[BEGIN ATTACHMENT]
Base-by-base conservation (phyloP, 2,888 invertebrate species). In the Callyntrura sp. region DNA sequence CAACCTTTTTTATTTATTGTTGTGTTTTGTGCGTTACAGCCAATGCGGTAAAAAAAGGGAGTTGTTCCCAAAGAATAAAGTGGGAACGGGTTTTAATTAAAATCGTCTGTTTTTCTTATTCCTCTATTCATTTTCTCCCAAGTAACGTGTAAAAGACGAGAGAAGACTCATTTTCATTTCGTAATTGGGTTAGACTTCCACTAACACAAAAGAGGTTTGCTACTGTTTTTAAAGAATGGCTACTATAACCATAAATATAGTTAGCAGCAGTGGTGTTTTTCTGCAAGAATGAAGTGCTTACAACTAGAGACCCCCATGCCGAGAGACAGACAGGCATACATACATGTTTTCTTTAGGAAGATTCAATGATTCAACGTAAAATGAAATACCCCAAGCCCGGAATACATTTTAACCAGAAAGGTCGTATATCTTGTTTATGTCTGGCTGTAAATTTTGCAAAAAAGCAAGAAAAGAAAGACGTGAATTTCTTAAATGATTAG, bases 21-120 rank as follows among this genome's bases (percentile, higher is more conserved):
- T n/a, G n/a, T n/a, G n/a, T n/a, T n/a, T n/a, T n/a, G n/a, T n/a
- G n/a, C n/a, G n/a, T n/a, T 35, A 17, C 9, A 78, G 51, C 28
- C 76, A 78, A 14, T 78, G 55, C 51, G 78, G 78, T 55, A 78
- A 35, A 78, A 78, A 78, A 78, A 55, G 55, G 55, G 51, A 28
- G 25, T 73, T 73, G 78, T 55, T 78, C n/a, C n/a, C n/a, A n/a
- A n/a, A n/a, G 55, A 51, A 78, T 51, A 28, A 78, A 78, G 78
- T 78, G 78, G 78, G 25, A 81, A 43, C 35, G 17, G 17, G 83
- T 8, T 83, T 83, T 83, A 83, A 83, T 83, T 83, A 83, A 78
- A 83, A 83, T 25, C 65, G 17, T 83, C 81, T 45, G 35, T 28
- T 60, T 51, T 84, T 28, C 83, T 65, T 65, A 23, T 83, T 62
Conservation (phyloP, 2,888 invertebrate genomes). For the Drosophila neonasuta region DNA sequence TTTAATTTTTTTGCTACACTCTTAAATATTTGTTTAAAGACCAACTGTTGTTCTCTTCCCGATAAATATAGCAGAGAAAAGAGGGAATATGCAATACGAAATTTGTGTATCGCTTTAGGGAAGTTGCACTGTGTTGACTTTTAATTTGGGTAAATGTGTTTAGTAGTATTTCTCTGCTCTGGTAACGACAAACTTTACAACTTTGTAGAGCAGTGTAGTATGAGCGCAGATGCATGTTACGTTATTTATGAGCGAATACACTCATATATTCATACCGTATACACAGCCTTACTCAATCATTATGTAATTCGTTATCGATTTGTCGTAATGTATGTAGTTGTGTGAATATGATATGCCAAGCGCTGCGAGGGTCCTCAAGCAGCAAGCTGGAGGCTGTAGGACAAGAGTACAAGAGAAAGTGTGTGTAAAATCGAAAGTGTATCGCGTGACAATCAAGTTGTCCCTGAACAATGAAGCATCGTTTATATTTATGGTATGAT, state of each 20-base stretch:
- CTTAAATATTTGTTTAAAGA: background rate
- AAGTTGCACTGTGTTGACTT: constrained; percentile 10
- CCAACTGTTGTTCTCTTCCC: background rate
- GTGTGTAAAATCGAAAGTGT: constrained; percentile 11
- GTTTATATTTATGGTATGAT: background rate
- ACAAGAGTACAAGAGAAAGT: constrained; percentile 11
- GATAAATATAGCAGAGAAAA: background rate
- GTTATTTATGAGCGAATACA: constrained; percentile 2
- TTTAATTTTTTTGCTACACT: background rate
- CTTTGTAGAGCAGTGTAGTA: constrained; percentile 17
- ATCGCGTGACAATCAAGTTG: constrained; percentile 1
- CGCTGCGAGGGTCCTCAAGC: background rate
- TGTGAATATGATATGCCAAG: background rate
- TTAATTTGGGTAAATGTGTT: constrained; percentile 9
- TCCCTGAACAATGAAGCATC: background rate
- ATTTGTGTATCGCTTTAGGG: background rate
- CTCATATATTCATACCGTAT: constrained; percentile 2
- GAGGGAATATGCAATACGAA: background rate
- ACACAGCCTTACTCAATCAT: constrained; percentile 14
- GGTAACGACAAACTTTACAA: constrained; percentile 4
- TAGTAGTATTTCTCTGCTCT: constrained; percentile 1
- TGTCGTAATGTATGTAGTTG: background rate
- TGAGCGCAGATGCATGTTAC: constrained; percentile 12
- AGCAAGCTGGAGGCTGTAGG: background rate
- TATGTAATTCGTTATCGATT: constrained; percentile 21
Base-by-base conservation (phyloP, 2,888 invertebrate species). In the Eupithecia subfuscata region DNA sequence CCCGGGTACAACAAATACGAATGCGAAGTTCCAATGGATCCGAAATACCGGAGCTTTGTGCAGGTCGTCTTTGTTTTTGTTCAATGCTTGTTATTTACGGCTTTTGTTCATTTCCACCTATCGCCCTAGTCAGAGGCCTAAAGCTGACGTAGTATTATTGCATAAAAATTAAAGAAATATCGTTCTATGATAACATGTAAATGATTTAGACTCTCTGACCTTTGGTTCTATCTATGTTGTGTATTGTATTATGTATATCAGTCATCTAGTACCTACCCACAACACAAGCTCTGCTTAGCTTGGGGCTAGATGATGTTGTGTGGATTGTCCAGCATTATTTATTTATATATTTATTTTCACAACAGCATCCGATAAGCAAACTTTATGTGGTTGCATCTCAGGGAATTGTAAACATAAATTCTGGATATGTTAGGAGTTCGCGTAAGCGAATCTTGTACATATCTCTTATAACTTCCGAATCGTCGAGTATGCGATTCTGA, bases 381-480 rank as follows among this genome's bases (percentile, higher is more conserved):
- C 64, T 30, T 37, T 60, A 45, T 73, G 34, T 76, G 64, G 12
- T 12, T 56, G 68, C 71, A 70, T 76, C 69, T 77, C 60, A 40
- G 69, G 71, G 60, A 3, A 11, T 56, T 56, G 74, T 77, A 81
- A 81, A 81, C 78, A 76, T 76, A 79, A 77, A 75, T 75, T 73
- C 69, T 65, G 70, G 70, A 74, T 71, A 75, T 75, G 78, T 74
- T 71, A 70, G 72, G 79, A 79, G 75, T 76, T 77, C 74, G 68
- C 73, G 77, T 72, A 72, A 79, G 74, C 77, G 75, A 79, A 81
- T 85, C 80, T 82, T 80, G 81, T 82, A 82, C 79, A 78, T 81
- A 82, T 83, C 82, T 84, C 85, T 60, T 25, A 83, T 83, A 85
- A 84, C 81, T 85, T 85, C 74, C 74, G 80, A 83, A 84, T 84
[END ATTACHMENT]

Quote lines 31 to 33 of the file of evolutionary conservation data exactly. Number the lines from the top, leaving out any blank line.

- ACACAGCCTTACTCAATCAT: constrained; percentile 14
- GGTAACGACAAACTTTACAA: constrained; percentile 4
- TAGTAGTATTTCTCTGCTCT: constrained; percentile 1